ISTANBUL: Iraqi Prime Minister Mustafa Al-Kadhimi has described Turkish attacks on Iraqi soil as “unacceptable” and urged the US to resolve the dispute in a meeting with US President Donald Trump.
Ankara and Baghdad have been negotiating since mid-June to solve the dispute over Turkish offensives in Kurdistan and other disputed territories. However, alienating Turkey could pose an economic threat to Iraq as Ankara is a key trading partner.
The Iraqi constitution bans the use of its territory to attack neighboring countries.
“The only potential US card to play is the personal relationship between Trump and Turkish President Recep Tayyip Erdogan. He could ask Ankara to temporarily halt its cross-border activities,” Joe Macaron, a Middle East foreign policy analyst at the Arab Center, told Arab News.
Macaron doubts that the US will impose sanctions or threaten Erdogan to achieve this objective.
On Aug. 11 a Turkish drone strike in northeastern Iraq killed two Iraqi border guards and the driver of their vehicle. The Iraqi military called it “flagrant aggression”.
The drone attack coincided with alleged meetings of Iraqi high-ranking officials with members of the outlawed Kurdistan Workers’ Party (PKK), who are based in northern Iraq.
Baghdad canceled a Turkish ministerial visit and summoned the Turkish ambassador in response to the strike.
The Kurdistan Regional Government Ministry of Interior also urged Turkey and the PKK to continue fighting outside Iraq.
Macaron said there is an informal meeting between Turkey, Iran and the Kurdistan Regional Government against the PKK in northern Iraq. He added that there is little the US can do on an issue that is viewed as low-priority.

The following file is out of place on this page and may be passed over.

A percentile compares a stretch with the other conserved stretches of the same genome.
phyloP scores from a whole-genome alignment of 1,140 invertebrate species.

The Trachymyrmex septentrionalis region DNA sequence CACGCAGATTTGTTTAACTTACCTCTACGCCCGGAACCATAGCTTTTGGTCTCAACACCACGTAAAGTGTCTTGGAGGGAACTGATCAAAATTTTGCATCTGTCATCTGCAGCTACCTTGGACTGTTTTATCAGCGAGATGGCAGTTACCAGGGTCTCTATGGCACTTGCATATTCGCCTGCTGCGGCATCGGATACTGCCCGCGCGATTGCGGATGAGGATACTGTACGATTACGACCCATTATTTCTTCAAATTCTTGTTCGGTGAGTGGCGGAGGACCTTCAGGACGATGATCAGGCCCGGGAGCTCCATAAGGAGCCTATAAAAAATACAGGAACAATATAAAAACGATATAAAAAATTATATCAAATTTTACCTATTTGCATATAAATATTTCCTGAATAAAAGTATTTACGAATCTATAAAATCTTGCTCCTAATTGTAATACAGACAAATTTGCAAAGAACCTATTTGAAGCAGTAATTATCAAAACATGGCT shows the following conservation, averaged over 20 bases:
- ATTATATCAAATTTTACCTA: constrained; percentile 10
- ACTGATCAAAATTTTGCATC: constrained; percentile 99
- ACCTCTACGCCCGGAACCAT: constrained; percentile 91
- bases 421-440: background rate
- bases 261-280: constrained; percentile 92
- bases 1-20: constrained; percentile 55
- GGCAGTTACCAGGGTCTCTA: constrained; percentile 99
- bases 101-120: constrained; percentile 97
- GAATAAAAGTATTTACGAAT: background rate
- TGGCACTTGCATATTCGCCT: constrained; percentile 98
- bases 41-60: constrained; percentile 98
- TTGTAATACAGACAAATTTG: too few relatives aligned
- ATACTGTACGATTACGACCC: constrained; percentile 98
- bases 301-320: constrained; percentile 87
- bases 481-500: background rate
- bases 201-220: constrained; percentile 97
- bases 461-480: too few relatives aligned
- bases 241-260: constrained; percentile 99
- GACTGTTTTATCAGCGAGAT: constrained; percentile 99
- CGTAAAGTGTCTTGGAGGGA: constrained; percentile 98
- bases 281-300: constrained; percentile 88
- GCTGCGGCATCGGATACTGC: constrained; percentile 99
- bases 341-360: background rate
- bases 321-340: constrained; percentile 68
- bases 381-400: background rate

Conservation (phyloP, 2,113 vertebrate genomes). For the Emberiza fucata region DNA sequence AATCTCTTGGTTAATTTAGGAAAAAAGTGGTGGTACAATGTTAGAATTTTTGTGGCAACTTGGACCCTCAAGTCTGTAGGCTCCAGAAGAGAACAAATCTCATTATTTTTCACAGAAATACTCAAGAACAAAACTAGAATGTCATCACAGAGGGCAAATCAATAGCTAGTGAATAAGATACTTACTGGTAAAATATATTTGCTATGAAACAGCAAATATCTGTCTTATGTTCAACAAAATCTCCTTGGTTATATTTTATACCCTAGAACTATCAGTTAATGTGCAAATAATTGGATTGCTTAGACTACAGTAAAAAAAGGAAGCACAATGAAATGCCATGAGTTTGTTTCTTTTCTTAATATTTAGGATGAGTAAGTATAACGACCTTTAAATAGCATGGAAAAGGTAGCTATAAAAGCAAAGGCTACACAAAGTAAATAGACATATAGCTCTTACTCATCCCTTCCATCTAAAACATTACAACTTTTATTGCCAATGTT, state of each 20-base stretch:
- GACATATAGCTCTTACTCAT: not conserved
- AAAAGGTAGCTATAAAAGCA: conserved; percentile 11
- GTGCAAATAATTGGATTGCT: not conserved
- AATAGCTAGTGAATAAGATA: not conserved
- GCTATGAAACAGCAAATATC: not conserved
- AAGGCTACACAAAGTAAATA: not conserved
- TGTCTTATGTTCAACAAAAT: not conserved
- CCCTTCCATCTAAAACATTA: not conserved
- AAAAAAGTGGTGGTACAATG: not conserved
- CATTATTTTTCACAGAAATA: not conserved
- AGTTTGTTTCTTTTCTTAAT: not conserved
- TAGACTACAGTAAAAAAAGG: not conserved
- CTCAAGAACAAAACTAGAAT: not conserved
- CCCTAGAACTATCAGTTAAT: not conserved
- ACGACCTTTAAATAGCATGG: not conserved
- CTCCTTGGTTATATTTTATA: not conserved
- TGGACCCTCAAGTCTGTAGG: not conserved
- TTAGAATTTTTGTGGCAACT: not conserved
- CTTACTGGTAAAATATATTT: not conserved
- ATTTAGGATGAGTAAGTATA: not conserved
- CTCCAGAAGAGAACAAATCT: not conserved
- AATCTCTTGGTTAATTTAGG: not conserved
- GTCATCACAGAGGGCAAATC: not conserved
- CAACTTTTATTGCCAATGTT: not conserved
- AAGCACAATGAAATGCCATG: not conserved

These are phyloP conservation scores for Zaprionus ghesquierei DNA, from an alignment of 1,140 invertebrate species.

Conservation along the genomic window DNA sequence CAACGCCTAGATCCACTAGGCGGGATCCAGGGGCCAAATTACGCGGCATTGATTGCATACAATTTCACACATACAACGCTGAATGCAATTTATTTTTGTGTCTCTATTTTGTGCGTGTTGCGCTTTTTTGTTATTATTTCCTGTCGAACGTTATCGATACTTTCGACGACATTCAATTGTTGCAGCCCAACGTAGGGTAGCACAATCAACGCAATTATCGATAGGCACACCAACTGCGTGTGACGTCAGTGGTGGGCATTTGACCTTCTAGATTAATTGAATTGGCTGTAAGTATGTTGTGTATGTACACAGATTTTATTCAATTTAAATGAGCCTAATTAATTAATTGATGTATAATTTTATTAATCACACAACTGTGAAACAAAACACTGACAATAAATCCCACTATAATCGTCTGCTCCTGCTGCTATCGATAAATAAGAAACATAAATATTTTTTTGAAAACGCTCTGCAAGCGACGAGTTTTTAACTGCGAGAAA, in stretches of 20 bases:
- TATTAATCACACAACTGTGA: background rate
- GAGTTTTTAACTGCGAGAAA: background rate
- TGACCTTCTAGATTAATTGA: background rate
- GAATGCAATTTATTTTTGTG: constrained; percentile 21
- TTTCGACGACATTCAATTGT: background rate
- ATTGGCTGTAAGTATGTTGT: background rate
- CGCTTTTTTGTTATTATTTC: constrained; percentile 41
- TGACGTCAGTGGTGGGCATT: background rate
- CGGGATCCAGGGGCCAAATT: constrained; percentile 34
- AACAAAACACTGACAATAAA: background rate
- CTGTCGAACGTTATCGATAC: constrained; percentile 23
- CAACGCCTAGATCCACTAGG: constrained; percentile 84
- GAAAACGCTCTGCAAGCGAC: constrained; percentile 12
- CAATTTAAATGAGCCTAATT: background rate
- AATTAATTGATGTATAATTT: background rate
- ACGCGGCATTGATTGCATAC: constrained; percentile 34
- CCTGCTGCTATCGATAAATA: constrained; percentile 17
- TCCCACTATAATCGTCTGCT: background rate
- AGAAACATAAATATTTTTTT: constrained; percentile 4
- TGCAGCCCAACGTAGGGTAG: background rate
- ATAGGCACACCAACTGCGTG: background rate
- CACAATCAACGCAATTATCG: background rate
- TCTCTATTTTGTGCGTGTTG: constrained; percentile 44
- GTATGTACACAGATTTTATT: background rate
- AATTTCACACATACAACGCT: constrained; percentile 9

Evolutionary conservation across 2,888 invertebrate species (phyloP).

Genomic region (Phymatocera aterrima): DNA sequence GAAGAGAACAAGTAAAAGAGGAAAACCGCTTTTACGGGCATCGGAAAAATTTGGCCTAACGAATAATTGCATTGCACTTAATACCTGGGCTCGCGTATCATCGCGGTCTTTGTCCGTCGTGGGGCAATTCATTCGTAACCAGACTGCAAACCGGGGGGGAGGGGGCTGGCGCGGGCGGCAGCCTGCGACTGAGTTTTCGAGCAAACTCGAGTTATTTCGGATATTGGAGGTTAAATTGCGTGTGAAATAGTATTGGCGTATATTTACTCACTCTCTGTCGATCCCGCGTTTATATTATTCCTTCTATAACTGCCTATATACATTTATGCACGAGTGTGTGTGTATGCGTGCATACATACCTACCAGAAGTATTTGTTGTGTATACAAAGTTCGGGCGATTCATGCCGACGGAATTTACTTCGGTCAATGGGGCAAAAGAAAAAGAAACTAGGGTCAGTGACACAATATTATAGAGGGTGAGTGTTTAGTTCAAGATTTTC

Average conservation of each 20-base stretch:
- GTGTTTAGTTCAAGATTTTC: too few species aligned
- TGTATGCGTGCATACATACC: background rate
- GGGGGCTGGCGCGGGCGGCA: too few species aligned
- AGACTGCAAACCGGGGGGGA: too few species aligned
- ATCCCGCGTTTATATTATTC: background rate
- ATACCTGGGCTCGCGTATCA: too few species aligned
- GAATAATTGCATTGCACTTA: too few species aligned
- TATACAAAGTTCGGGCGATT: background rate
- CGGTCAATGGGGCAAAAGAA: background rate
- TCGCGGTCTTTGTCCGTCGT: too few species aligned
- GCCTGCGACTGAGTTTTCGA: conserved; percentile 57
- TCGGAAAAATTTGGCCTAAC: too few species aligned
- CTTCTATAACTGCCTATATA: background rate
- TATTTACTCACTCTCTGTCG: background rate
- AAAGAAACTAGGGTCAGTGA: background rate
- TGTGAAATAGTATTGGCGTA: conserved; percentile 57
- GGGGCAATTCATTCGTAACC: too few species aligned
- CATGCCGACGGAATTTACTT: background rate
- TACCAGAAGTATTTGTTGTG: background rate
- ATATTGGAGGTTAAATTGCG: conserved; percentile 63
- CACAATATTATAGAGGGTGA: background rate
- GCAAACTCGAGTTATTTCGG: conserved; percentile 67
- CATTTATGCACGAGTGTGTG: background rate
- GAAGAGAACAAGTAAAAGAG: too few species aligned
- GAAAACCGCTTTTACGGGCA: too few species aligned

“Turkey has military bases inside the Iraqi border and there are several pending challenges between Ankara and Baghdad, including the water quota in the Tigris and Euphrates rivers,” he said.
During the 1990s Turkey launched several military incursions into northern Iraq and established a dozen military bases in the region.
Macaron says the success of any mediation will require Arab pressure on the US to become involved.
Iraqi Foreign Minister Fuad Hussein also urged his Egyptian, Jordanian, Saudi and Kuwaiti counterparts, as well as the Arab League, for diplomatic backing to confront Ankara and force it to “pull out its troops who have infiltrated Iraq.”
France also criticized Turkey’s strikes in the region and emphasized Iraqi sovereignty in a statement.
However, Ankara has accused Iraq of “turning a blind eye to the presence of PKK terrorists on its soil.”
Aaron Stein, director of Research at the Foreign Policy Research Institute, said the US supports Turkey’s right to strike against PKK in northern Iraq and has a mechanism to deconflict the two countries’ operations.
"That deconfliction doesn’t always work well, but I don’t see US policy changing. Turkish strikes are making US partner operations in the north more difficult, but I don’t see how policy will change because of that fact," he told Arab News.